CHICAGO — Attention is no trophy for losing franchises, but the Suns are receiving plenty of it from young prospects around the country.
At this week’s NBA Draft Combine, young players are playing and speaking for their futures, contemplating where they might land in the draft next month and how it will determine the course of the rest of their lives.
As they do so, several of the prospects landed on the Suns’ talented young group as a fascinating opportunity where they think they could thrive. Even guys who aren’t in contention at No. 6 spoke glowingly about Phoenix, perhaps proving again that the internet is not a great place to gauge public perception.
It could be the lack of pressure of landing in a situation where they can play a role and help build a culture that stands out to these players.
Tennessee forward Grant Williams said the possibility to be a glue guy alongside stars like Devin Booker and Deandre Ayton fit his skill set well.
“Giving those guys the opportunity to not have to worry about putting too much effort,” Williams said. “They have to defend, but not have to strain as much as they normally do, taking the pressure off those guys (by) guarding the best player. Myself and Mikal Bridges being those two guys that no matter who’s on the court, you can defend.”
And based on the meetings Williams and big man Brandon Clarke had with the Suns’ braintrust, it’s clear the Suns covet a smart versatile player for their frontcourt.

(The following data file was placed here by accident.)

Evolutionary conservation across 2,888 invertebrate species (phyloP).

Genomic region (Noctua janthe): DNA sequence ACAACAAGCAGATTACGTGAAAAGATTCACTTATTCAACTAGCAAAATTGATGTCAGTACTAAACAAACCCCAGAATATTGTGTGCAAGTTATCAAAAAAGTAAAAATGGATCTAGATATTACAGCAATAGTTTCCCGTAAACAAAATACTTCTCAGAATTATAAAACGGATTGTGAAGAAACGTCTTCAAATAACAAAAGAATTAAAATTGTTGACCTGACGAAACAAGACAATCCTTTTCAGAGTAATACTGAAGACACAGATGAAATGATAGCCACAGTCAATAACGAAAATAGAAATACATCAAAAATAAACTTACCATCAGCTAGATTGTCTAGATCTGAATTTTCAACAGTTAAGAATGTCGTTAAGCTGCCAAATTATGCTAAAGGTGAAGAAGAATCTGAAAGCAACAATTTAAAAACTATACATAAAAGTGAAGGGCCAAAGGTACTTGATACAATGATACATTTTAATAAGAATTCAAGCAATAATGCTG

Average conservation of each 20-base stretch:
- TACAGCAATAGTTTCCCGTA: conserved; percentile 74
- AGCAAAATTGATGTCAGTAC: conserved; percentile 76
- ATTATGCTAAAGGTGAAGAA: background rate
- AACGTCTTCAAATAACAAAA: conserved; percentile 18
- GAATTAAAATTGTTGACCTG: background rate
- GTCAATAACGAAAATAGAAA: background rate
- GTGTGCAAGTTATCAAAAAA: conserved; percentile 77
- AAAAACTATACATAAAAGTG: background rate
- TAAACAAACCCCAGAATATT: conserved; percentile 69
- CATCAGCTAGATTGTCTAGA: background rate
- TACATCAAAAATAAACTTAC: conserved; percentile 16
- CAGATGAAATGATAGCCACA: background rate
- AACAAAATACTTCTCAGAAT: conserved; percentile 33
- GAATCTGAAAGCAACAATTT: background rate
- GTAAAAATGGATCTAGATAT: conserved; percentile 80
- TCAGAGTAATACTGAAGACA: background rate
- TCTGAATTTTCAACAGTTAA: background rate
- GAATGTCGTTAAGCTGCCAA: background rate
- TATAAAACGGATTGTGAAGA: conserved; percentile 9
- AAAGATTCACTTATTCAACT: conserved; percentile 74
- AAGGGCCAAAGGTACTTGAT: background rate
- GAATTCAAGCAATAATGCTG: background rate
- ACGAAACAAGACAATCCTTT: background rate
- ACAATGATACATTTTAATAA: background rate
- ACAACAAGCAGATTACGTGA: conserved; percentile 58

“I think they’re kind of looking for guys like me,” Clarke said.
His interest in the Suns is more personal, having grown up in the Valley and attended Ahwatukee Desert Vista high school. However, he’s the one guy who could reasonably be in play at No. 6 if the Suns don’t focus solely on finding a point guard.
Both Clarke and Williams would be in a similar position at the 4 alongside Ayton, playing smart team defense and spacing the floor.
Williams said he savors the opportunity to support star players with his skill and smarts.
“Defending, taking the slack off for Devin Booker because he’s needed so much on the offensive end,” he said. “You look at the youth that they have, Deandre Ayton is a really talented player, a dominant force that probably doesn’t get the recognition because of the record, but he averaged a double-double the entire year.”
It was surprising to hear Booker be talked about like a star from players coming through the ranks because he doesn’t have the spotlight in Phoenix that most scorers do. However, one guy who will have to deal with being compared with Booker his whole career is proud to have earned the comparison.
Tyler Herro was hesitant to buy into his own hype and say he agreed with the similarities between his style and Booker’s, he admitted he has learned from Booker.
“(Booker) and CJ McCollum are people who I watch,” Herro said. “Obviously, Devin’s a great player and what he’s done in the NBA is kind of hard to match but he’s definitely a great player.”
Amid arrests and stories about goat poop, it is easy to be worried about the outlook of the Suns. But if there’s anything the team can hold its hat on, it’s the bright future of the young core it accumulated and the respect Suns players are starting to get from guys coming into the NBA.
It may not matter for much. Certainly, winning will be the only metric by which the Suns are ultimately judged after so many years in the basement. However, a positive reputation and respect from opponents is part of the job James Jones was given when he replaced Ryan McDonough.
Clarke specifically mentioned how cool it was to see a former Sun and NBA champion across from him at his meeting with the Suns in Chicago this week.
It’s a step in the right direction.